Among all of the wondrous coordinates in the Yellowstone region, there is just one flat spot on a map where a person can stand literally at the very center of the Greater Yellowstone Ecosystem without having to physically enter the wild backcountry. And surrounding, in every direction, are visions of wildlife and the stories of their survival.
That place resides inside an institution dubbed “the Smithsonian of the West.” By its very design, it is the only edifice of its kind devoted to celebrating the living temporal and spatial essence of the Greater Yellowstone.
The Draper Museum of Natural History in Cody, Wyoming, part of the Buffalo Bill Center of the West complex—comprising five amazing interconnected museums—is a true diamond in the rough.
If you haven’t been there, you ought to consider it a landmark as important in many ways as the vistas fronting the Tetons, the boardwalk of Old Faithful Geyser, the wolf-watching turnouts in Lamar Valley and the overlooks that rise above the Grand Canyon of the Yellowstone.
In a region defined by its crown jewel national parks, forests and wildlife refuges, the Draper shines as a touchstone that reminds us why the ecosystem, as a whole, matters.Until 2002, when it opened its doors, there was, almost unbelievably, no real natural history museum in the northern Rockies devoted to illuminating the very thing that makes Greater Yellowstone world-renowned. Our backyard is the only landscape in the Lower 48 where all of the major animals, which existed here when Europeans arrived in North America 500 years ago, are still present.
Think about that for a second. It’s no accident; in fact, it’s involved conscious human decisions, held together by a common ethic of conservation spanning generations, that has enabled Greater Yellowstone to still be home to grizzlies, wolves, bison, and some of the most amazing wildlife migrations remaining on Earth.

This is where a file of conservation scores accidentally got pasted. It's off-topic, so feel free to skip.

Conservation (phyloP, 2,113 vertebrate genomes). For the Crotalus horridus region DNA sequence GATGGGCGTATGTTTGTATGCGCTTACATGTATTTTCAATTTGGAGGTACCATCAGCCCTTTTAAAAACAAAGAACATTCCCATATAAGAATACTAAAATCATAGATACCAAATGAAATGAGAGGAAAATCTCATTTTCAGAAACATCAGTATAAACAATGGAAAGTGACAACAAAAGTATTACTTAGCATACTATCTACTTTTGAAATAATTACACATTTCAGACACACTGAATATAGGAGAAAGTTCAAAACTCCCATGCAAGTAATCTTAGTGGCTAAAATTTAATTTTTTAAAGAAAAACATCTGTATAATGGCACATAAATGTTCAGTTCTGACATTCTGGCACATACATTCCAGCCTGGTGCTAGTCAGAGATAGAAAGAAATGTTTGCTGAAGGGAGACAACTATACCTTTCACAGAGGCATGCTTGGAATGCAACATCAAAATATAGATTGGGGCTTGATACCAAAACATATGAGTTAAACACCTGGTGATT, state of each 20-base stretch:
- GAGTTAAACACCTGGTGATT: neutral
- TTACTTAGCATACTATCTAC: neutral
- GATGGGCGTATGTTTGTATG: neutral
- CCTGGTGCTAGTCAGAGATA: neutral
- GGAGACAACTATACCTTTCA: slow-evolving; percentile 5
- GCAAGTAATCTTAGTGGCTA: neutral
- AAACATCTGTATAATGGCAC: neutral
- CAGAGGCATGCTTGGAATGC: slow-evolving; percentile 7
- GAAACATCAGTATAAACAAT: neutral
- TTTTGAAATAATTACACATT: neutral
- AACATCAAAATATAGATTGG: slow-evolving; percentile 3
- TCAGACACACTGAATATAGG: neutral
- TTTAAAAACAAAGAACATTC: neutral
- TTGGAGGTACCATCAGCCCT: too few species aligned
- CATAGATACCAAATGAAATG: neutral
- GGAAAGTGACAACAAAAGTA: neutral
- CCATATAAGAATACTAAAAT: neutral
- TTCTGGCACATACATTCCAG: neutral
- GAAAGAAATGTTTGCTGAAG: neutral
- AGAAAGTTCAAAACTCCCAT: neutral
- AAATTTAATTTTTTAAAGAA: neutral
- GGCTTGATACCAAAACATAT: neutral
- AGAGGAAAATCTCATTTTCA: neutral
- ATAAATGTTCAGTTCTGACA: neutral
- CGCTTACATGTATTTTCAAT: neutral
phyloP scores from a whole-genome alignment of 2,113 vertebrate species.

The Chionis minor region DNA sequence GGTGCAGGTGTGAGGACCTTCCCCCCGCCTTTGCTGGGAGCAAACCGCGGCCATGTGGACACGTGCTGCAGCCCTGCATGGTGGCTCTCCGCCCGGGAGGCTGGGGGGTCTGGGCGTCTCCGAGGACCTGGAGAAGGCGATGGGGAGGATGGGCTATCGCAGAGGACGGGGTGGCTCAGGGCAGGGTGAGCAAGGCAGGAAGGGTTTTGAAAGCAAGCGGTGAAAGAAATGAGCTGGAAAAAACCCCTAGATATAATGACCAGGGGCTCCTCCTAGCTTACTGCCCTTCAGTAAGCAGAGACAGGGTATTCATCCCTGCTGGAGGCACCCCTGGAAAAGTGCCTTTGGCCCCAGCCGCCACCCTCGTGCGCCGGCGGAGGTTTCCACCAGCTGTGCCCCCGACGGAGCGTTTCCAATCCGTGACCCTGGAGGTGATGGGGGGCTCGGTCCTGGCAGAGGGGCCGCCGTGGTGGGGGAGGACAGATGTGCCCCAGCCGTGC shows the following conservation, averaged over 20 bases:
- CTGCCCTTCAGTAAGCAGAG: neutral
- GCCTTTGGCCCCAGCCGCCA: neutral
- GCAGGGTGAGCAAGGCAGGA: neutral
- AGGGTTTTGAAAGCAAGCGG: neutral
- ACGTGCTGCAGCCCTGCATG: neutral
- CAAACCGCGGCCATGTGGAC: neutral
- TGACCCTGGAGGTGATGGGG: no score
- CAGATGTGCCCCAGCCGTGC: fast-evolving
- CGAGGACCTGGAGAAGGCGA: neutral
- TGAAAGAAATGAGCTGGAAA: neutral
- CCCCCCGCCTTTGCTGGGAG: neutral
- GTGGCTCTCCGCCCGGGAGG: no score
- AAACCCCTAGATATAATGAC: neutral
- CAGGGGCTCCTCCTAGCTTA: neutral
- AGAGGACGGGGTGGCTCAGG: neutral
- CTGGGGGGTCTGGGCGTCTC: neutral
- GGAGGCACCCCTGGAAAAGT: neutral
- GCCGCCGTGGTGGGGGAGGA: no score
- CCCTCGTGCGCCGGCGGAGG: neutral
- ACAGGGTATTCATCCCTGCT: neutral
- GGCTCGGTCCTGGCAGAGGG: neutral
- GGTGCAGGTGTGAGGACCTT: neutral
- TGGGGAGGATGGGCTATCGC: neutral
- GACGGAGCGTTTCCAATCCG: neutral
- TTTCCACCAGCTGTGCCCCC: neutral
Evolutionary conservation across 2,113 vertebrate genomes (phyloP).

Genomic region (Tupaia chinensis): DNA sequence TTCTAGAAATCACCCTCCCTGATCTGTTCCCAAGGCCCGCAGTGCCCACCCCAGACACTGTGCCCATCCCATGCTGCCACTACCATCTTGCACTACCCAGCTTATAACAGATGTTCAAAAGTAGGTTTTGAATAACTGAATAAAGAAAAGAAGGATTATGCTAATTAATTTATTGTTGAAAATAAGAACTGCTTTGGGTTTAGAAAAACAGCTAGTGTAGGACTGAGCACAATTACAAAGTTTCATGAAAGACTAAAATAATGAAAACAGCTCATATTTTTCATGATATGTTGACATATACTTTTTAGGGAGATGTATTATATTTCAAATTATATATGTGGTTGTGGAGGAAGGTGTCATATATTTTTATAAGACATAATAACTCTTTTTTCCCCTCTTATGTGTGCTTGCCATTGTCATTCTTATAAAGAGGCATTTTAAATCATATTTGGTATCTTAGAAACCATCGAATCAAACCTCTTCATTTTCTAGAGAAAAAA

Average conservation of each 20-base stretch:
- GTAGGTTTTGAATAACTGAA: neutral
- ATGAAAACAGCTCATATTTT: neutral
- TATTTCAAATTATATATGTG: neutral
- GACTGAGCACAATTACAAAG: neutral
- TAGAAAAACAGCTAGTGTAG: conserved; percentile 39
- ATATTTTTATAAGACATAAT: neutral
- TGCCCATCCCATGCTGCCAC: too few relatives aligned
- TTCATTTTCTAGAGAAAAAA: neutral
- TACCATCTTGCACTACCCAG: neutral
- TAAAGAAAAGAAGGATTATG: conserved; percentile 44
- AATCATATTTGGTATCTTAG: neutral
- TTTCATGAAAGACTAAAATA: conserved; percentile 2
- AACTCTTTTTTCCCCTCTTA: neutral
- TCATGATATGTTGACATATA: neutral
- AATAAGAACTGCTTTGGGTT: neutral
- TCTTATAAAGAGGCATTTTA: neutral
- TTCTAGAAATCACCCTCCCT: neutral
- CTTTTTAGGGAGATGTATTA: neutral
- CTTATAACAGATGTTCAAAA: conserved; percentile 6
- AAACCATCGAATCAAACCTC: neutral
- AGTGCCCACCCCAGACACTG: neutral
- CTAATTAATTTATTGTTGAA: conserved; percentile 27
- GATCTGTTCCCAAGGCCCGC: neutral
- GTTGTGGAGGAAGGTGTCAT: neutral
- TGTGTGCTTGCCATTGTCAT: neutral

In fact, the acclaimed exhibition “Invisible Boundaries”—now on display at the National Museum of Wildlife Art in Jackson—made its official debut at the Draper, led by Dr. Charles Preston, an extraordinary staff and board of directors.
They all carry on the intrepid spirit of the late philanthropist Nancy Draper, whose determination won over her community and defied skeptics who claimed there was no way a new natural history museum could be built—let alone in tiny Cody and in a way that would attract global attention. Yet it happened.
“Nancy ranks as one of the great characters I’ve ever known. Rambunctious, she was who she was, became much beloved in our little town and held truth to her course,” former U.S. Sen. Alan Simpson, one of Draper’s good friends, told me.
The Draper doesn’t merely display things passively. Part of its mission is fostering original research and unearthing new insights. It has collaborated with the Wyoming Migration Initiative, for example, to highlight wildlife corridors. It also champions the ethics of living and traveling responsibly in bear country, something that is on the minds of the huge crowds of locals and tourists that pass through the museum.
The Draper, however, has cultivated a special forte with studying raptors, or birds of prey. A permanent display called “The Raptor Experience” has live eagles, falcons, owls and even a turkey vulture with daily public programs that have become favorites of families on their way to Yellowstone.
This summer, an exhibit titled “Monarch of the Skies” opened and offers a fascinating glimpse into the lifeways of golden eagles, one of the greatest avians of the West and a species deeply embedded in indigenous culture.
Still another treasure is the Draper’s collection of more than 1,200 bird and mammal specimens, including 170 wolf skulls now being studied by researchers that have a scientific paper on the wolves of Greater Yellowstone forthcoming.
Preston is hailed as one of the leading thinkers on the Greater Yellowstone Ecosystem, stolen away from the Denver Museum of Natural History in 1998 to oversee the Draper’s construction.
To engage visitors, he notes, all of the exhibits are intended to be, in some way, interactive. One of the subtle delights is the floor map of the Greater Yellowstone Ecosystem that you can stroll across.
When you visit the Draper, it’s a five-for-one proposition. Next door, of course, is the renowned Whitney Western Art Museum, featuring historical fine art masterworks; the Plains Indian Museum, featuring indigenous art and artifacts; the Cody Firearms Museum, featuring the Winchester Arms Collection; and the Buffalo Bill Museum exploring the myth and reality of the West, through the life of William F. “Buffalo Bill” Cody.
Of all the towns in the West, there’s something about the mix of provincial pride and cosmopolitan museums that sets Cody apart. The Draper helps explain why.
Todd Wilkinson is founder of Bozeman-based Mountain Journal (mountainjournal.org) and a correspondent for National Geographic. He also is author of “Grizzlies of Pilgrim Creek” about famous Jackson Hole grizzly bear 399 featuring 150 photographs by Tom Mangelsen, available only at mangelsen.com/grizzly.
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